A hysterosalpingogram test is used to examine a woman’s uterus and fallopian tubes.
What is a Hysterosalpingogram Test?
A hysterosalpingogram test is an x-ray procedure in which a dye fluid is injected through the vaginal opening of the uterus called the cervix into the uterus and fallopian tubes. This “dye” appears white on the x-ray and allows the radiologist and your doctor to see if there are any abnormalities, such as an unusually shaped uterus, tumors, scar tissue or blockages in the fallopian tubes.
Timing for the Test
If you are trying to get pregnant in the same cycle as an HSG, make sure to schedule the test prior to ovulation so that there is no danger of “flushing out” a released egg or developing embryo.
Possible Side Effects and Risks
- Most women report only minor cramping, vaginal bleeding and short-term discomfort during this procedure.
- Some women experience severe cramping. In patients with severe discomfort, the fallopian tubes may be blocked. This occurs because the dye is unable to escape into the pelvic cavity. Instead, the dye fills and distends the tubes.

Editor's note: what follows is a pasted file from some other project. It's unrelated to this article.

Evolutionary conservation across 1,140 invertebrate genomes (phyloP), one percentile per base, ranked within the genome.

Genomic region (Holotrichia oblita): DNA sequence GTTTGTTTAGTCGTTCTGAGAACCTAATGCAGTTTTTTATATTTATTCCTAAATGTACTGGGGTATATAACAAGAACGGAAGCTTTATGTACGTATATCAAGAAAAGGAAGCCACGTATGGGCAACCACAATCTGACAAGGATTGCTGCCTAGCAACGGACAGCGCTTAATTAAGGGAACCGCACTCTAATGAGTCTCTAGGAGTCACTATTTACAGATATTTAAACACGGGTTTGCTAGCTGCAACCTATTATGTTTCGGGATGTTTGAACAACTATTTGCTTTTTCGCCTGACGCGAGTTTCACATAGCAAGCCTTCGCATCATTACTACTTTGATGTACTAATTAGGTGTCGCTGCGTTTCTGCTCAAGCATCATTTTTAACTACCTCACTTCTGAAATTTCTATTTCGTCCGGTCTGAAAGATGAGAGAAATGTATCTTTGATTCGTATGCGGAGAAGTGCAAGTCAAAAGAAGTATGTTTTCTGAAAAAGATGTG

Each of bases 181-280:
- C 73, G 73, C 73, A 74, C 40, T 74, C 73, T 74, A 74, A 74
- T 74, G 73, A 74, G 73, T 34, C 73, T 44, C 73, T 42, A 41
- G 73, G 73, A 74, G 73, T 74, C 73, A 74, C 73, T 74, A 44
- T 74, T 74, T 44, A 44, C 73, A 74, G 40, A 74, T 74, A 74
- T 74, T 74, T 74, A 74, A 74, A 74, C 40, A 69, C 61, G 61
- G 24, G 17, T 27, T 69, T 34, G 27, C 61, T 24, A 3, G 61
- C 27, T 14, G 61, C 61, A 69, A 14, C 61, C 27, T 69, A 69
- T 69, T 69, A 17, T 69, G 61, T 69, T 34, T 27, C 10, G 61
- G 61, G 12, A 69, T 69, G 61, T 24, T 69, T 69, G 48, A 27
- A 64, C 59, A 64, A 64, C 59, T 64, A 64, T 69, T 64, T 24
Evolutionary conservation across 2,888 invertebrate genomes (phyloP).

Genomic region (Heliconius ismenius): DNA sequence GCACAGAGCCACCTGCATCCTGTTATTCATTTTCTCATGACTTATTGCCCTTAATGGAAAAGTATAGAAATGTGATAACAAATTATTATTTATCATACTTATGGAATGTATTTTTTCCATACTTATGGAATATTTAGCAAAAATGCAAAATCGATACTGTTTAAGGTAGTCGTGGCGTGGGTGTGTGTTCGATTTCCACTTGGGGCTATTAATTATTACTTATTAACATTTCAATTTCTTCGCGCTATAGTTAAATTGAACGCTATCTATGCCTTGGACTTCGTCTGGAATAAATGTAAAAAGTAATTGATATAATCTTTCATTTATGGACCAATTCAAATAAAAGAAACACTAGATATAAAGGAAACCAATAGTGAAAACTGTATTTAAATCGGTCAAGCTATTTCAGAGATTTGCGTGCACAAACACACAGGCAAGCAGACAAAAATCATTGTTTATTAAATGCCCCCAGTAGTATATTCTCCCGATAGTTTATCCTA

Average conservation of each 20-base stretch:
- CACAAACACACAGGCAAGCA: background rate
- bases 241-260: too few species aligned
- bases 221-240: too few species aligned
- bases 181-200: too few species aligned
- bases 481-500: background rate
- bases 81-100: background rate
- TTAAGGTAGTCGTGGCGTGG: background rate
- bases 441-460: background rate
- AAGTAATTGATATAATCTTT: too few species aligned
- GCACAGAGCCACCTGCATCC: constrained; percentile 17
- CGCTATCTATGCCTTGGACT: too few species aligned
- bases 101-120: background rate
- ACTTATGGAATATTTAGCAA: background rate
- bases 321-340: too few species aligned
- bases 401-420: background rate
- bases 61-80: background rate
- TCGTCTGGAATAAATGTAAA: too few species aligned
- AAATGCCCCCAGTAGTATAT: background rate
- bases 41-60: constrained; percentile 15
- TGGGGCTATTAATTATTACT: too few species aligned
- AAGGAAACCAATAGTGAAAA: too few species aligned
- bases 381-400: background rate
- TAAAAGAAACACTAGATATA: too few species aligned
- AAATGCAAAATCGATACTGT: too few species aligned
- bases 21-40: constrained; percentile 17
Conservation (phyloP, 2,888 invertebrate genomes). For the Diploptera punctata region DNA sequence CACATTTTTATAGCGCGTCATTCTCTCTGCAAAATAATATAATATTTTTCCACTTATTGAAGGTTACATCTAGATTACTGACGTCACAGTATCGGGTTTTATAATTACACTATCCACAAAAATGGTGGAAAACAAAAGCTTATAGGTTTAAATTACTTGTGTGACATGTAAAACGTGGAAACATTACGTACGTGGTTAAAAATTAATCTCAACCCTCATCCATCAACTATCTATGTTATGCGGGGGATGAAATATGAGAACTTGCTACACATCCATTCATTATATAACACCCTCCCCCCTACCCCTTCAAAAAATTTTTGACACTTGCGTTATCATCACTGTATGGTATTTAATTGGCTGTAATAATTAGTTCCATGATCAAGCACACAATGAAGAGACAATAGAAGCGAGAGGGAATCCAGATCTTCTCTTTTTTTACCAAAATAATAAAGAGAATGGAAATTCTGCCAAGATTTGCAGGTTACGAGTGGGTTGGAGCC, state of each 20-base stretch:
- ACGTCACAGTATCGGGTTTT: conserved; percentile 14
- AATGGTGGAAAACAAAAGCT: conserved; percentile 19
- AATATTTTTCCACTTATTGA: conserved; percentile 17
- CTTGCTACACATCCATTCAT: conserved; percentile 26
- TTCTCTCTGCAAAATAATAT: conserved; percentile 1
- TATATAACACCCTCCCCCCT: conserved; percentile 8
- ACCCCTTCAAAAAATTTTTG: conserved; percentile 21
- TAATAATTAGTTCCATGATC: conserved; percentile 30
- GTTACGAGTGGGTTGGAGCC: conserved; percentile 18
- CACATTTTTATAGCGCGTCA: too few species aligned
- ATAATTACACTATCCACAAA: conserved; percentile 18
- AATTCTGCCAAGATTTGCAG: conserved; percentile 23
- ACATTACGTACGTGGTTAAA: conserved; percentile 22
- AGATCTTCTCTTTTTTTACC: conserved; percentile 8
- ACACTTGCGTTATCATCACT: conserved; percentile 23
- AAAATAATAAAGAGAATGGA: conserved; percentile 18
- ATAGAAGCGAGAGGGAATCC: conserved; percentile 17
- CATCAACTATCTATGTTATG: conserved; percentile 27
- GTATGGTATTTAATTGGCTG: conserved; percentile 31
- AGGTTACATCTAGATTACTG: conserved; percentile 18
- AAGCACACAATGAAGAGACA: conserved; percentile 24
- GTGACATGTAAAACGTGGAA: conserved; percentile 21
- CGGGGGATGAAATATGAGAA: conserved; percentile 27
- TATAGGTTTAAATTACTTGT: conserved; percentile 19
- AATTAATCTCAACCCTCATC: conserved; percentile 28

- Rarely, allergic reactions can occur, and some reactions can be serious. An allergy to iodine is a reason to not have this test.
Preparing for the Hysterosalpingogram Test
- We advise taking a pain relief medication about 30 minutes prior to the actual procedure.
- If there is a past history of pelvic infection, an antibiotic will be prescribed to prevent infection. You will be instructed to start the antibiotics one day prior to the procedure for three consecutive days duration.
What Can it Find?
- A hysterosalpingogram can identify structural abnormalities in the inner lining of the uterus called the endometrium, uterine wall and fallopian tubes.
- Fibroid tumors that grow into the uterine cavity
- Abnormal formation of uterus from birth (congenital) or previous surgery.
- Fallopian tube blockage